Administratively Close Immigration Court Cases May Soon be Reopened

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In a case (Matter of Castro-Tum, 27 I&N Dec. 271 (A.G. 2018)) he had previously referred to himself for review, the attorney general held that Immigration Judges and the Board of Immigration Appeals have no general authority to administratively close immigration court cases. Accordingly, Immigration Judges and the Board of Immigration Appeal may only administratively close a case where a previous regulation or a previous judicially approved settlement expressly authorizes such an action. Where a case has been administratively closed without such authority, the IJ or the BIA shall recalendar the case on the motion of either party.

Attorney General Jeff Sessions writes, “I hold that immigration judges and the Board do not have the general authority to suspend indefinitely immigration proceedings by administrative closure. Accordingly, immigration judges and the Board may only administratively close a case where a previous regulation or a previous judicially approved settlement expressly authorizes such an action. Where a case has been administratively closed without such authority, the immigration judge or the Board, as appropriate, shall recalendar the case on the motion of either party. The Board has described the practice as “a docket management tool that is used to temporarily pause removal proceedings,” Matter of W-Y-U-, 27 I&N Dec. 17, 18 (BIA 2017), and “remove a case from an Immigration Judge’s active calendar or from the Board’s docket.” Matter of Avetisyan, 25 I&N Dec. 688, 692 (BIA 2012).  Although described as a temporary suspension, administrative closure is effectively permanent in most instances.”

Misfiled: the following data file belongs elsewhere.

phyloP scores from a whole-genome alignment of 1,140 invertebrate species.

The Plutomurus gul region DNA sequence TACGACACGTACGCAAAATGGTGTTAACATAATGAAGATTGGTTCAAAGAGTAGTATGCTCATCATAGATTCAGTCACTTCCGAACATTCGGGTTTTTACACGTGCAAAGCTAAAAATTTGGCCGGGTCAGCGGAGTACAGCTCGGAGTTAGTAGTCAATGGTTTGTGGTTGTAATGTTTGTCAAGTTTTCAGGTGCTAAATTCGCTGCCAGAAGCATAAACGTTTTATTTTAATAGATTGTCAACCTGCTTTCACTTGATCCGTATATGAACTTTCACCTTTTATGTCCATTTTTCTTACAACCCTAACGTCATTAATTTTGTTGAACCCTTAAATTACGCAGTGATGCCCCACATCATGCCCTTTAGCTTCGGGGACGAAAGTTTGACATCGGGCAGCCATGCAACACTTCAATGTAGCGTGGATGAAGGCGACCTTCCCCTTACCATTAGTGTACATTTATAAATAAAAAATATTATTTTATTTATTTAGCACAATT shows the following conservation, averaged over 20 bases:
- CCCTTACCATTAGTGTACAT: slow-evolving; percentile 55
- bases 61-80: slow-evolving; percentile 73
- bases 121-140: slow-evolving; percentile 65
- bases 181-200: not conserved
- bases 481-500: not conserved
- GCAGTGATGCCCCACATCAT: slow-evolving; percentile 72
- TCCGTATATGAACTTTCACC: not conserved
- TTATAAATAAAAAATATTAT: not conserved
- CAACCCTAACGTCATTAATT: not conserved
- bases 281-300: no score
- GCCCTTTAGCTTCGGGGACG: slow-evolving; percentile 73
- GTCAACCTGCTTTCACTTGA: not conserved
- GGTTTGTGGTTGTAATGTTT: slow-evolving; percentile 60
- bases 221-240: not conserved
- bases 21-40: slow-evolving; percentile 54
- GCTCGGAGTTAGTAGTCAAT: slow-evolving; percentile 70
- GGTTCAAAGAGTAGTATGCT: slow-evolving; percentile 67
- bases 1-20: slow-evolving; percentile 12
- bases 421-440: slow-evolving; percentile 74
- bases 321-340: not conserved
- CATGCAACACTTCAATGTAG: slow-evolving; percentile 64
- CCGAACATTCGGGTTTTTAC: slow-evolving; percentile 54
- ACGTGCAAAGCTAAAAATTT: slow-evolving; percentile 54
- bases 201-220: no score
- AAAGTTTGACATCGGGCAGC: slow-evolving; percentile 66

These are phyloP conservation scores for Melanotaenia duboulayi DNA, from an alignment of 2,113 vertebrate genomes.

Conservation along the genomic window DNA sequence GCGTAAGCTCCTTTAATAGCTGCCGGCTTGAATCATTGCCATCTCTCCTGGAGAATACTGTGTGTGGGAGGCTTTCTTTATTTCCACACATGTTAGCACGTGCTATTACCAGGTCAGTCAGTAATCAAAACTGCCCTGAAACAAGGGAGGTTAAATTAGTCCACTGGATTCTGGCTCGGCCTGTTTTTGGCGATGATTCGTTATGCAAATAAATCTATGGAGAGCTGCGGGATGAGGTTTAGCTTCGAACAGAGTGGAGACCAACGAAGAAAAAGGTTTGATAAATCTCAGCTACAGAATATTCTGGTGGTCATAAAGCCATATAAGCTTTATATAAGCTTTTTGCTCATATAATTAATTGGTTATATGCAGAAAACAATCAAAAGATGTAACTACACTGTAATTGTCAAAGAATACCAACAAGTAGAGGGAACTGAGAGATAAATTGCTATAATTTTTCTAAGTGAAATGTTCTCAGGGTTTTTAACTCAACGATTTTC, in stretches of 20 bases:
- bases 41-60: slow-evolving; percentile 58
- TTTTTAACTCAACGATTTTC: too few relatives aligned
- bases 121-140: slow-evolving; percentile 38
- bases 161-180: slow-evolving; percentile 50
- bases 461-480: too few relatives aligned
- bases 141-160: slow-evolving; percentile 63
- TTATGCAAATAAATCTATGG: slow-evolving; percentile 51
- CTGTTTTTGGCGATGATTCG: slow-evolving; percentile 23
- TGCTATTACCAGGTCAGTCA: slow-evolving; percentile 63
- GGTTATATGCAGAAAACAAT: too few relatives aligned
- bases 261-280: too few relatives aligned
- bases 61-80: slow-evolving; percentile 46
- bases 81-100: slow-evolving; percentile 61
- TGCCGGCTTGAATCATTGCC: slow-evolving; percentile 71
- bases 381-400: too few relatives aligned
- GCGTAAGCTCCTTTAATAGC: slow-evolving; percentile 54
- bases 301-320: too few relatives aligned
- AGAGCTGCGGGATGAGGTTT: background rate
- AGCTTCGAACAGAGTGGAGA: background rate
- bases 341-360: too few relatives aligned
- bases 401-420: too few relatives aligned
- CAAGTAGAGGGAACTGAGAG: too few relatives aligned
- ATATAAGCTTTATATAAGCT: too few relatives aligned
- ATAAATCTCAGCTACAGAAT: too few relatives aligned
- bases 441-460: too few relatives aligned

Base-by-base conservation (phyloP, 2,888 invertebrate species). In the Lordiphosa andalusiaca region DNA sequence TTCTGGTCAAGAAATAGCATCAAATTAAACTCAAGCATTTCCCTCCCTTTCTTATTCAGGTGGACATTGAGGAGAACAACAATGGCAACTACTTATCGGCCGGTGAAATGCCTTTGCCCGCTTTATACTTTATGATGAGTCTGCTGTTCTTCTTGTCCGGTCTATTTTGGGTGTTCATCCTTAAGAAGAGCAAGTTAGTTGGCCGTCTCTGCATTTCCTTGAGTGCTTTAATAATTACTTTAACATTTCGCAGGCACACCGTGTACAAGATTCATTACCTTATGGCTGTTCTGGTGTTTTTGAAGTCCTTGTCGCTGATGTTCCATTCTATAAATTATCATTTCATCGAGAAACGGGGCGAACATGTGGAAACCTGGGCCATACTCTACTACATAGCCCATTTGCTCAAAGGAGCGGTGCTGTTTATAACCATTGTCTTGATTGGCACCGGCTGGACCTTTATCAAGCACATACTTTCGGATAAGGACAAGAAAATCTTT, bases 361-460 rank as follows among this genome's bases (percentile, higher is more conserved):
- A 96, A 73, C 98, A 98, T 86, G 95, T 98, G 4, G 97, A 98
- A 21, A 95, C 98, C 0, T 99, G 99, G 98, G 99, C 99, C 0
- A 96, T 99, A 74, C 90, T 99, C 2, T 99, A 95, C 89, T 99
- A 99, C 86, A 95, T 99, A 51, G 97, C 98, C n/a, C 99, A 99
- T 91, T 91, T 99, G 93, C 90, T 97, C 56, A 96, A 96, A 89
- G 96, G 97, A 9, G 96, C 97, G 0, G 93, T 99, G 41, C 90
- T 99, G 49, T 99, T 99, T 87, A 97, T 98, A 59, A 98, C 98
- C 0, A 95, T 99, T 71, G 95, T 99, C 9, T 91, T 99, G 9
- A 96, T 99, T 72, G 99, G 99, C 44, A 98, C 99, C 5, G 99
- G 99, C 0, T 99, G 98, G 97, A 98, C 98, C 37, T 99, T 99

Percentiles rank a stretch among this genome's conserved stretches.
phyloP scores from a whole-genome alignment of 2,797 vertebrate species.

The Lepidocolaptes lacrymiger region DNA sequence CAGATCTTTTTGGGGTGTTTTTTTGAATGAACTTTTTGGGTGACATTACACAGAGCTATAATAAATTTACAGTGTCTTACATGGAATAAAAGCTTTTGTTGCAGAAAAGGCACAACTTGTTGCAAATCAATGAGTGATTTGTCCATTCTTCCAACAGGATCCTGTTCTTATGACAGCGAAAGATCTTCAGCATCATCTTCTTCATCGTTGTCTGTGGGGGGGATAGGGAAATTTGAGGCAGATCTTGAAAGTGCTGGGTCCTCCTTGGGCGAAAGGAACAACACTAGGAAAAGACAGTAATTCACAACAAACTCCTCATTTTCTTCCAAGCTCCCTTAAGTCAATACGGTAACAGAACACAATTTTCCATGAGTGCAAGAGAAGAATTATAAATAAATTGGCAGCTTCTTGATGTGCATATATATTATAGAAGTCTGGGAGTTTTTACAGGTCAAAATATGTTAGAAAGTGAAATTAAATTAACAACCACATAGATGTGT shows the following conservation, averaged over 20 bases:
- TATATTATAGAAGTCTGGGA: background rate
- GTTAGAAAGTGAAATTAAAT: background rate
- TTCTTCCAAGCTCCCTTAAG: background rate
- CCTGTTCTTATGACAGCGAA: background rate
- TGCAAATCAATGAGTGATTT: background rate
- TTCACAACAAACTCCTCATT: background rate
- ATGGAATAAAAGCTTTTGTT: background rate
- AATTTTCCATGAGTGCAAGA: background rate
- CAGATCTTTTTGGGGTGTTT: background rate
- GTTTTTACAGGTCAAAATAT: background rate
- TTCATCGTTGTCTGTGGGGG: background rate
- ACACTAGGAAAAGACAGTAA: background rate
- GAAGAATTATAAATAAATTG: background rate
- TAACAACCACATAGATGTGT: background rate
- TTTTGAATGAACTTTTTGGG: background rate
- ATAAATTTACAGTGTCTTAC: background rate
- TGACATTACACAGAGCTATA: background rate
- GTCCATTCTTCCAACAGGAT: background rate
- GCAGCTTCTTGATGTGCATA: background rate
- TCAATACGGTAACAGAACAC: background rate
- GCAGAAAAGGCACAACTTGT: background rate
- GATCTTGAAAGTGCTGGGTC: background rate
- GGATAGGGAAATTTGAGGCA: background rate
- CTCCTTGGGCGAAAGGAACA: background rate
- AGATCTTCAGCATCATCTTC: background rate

The practice of administrative closure has grown dramatically as the Board has made administrative closure easier to obtain. Statistics maintained by EOIR reveal that over three decades, from EOIR Fiscal Year 1980 to Fiscal Year 2011, 283,366 cases were administratively closed. But in a mere six years, from October 1, 2011 through September 30, 2017, immigration judges and the Board ordered administrative closure in 215,285 additional cases, nearly doubling the total number of cases subjected to administrative closure.

For more information on administratively close immigration court cases,

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